How to Know If You Have ADHD

How to Know If You Have ADHD

People who have ADHD may feel different than others, but it doesn’t mean that they’re any less intelligent. Although ADHD causes more difficulty in certain areas, people with this disorder can still find their niche and be successful. The key is to find your strengths, and develop those into your niche. By learning more about your own strengths, you’ll be able to better understand how to deal with the challenges that come with the disorder.

What Are The Symptoms Of ADHD

Children with ADHD have trouble playing quietly and can often blurt out answers before a question has been completely answered. They may also finish sentences of others who are talking. Children with ADHD also have difficulty waiting for their turn, and often intrude on others’ games and conversations. The neurotransmitters that are associated with ADHD are thought to affect the functioning of two different attentional networks in the brain. A physician may recommend medication for ADHD or refer the child to a psychiatrist or child psychologist.

The most common symptom of ADHD is hyperactivity. While most children are naturally active, impulsive kids often try to multitask and bounce from activity to activity. They also have trouble sitting still, playing quietly, or relaxing. Even older children with ADHD may become distracted by unrelated thoughts. They may also have trouble controlling their emotions. While some children with ADHD are impulsive, others display signs of ADHD only during their early adolescence.

Causes Of ADHD

There’s a lot of speculation about the causes of ADHD, but genetics is an important component of understanding the disorder. Research shows that certain traits are more likely to run in families than others. For example, people who have brown eyes often have family members with the same trait. A study by Dr. Joseph Biederman and colleagues showed that 25% of children from families with ADHD were also brown-eyed. This suggests that ADHD is highly heritable.

Psychosocial adversity, such as trauma, disease, or stroke, can alter the expression and outcomes of ADHD. Psychosocial circumstances should be considered when designing treatment plans. Adverse circumstances should be examined for their direction, causality, and potential blame. A child with ADHD may have one or more co-existing conditions, such as depression, eating disorders, or substance abuse. Despite its common effects, ADHD can persist throughout a person’s lifetime, even into adulthood.

Getting Diagnosed With ADHD

The experience of getting diagnosed with attention deficit hyperactivity disorder (ADHD) can be a life-changing event. While 50-75% of women may have it, many are unaware they have it. Not knowing you have ADHD can impact your education, employment, physical and mental health. Listen to our interview with Jasmine Andersson to understand how it feels to get diagnosed with ADHD. This story was edited for length and clarity.

First, you’ll need to see your GP. Then, you’ll likely need to see a private doctor for a formal diagnosis. Many people find the NHS too expensive and ineffective for adult ADHD diagnoses. This makes private assessment a valuable option for many. In addition to medication, you’ll learn more about the condition and how to deal with it effectively. Your healthcare provider will discuss your treatment options with you.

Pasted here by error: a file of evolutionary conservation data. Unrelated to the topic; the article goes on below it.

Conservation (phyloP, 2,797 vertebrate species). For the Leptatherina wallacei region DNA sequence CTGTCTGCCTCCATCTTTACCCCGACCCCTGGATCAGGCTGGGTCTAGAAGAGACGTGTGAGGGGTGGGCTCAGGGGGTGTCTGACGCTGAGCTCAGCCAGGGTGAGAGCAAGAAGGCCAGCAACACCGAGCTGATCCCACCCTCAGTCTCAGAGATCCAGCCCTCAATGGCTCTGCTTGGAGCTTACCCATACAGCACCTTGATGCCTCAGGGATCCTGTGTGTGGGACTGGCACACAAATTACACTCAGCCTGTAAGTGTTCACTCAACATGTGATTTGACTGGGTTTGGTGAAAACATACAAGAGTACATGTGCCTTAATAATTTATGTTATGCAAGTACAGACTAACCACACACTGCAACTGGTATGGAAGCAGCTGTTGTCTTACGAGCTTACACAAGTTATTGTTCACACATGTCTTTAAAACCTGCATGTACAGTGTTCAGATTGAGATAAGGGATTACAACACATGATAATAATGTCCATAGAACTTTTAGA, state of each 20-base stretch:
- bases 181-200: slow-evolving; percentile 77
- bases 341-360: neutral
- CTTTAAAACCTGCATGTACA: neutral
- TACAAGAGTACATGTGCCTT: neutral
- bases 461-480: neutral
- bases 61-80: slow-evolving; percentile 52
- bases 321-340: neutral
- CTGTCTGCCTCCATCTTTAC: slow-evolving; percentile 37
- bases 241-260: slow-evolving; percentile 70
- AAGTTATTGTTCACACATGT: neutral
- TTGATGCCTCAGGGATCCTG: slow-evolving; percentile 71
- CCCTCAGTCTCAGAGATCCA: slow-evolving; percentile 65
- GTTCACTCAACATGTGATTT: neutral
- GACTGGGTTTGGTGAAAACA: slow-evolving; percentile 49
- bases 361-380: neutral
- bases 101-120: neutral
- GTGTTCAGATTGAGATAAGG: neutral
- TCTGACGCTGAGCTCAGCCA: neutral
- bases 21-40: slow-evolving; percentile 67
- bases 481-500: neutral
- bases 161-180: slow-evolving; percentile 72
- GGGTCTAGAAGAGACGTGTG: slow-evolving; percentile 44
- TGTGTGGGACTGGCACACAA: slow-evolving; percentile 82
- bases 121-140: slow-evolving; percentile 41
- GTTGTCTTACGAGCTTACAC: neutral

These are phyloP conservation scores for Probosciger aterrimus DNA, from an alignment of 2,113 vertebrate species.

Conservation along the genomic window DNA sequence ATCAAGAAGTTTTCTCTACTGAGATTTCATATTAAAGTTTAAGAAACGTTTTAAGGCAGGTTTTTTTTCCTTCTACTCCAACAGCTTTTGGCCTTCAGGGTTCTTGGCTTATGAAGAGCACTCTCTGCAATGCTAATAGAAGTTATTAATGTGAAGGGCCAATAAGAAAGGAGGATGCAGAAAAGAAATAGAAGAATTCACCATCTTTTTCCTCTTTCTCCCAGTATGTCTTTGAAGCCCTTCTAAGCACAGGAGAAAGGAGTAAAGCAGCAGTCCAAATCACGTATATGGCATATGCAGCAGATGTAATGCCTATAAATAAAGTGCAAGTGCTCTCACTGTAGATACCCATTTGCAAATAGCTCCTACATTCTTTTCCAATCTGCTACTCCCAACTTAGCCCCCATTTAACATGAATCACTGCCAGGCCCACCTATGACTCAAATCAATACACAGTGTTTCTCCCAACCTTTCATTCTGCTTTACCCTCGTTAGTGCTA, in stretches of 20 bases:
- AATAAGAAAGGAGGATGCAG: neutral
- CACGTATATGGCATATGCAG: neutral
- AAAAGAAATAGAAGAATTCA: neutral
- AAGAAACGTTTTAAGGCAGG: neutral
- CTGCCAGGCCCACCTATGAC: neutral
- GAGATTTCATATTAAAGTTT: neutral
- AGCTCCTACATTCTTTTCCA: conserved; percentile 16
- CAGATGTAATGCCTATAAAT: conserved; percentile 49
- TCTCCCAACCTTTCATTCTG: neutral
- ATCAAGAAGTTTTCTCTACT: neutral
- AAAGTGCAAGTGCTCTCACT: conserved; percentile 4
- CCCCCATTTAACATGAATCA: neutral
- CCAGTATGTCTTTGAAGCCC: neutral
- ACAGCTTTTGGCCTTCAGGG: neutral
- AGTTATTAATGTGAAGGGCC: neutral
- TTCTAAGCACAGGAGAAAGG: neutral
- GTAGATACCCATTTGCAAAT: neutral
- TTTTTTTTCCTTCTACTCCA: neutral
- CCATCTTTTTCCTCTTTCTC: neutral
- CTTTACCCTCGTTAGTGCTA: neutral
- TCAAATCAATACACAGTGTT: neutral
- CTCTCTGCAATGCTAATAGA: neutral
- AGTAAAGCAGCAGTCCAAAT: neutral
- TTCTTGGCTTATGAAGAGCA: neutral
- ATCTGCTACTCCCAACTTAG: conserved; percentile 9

Risk Factors Of ADHD

In a systematic review, risk factors associated with ADHD are identified in both males and females. Sociodemographic characteristics include age, sex, race, socioeconomic status, and parental characteristics. These factors may include environmental exposures, risk behaviors, and maternal diseases. However, no evidence has been identified for moderation of risk factors. Some of the reported risk factors are:

Several biological and environmental factors have been identified as risk factors for ADHD, including maternal anemia and low birth weight. Preterm delivery and low birth weight are associated with higher risk of ADHD, but maternal education and the number of offspring may be protective. More research is needed to clarify controversies associated with risk factors of ADHD. In the meantime, the prevalence of the disorder is estimated to increase if environmental exposures are greater than prenatal conditions.

Complications Of ADHD

Children and adults with ADHD may display symptoms of hyperactivity, impulsivity, and inattention. They often fidget, talk excessively, and have trouble sitting still. Children with this disorder may also show signs of impulsivity, including daydreaming and forgetfulness during daily activities. Adults with ADHD may also show signs of impulsivity, inattention, and restlessness, and may have trouble concentrating or meeting deadlines.

A doctor may prescribe medicines to treat the symptoms of ADHD and recommend other treatments, including psychotherapy, counselling, social skills training, and behavior modification. Some children may need special education, if the symptoms are severe enough. But these treatments can be costly and difficult. The good news is that there are effective treatment options available. The benefits of ADHD medication are numerous. Your child’s doctor will work with you and your child to find the right treatment for your child.

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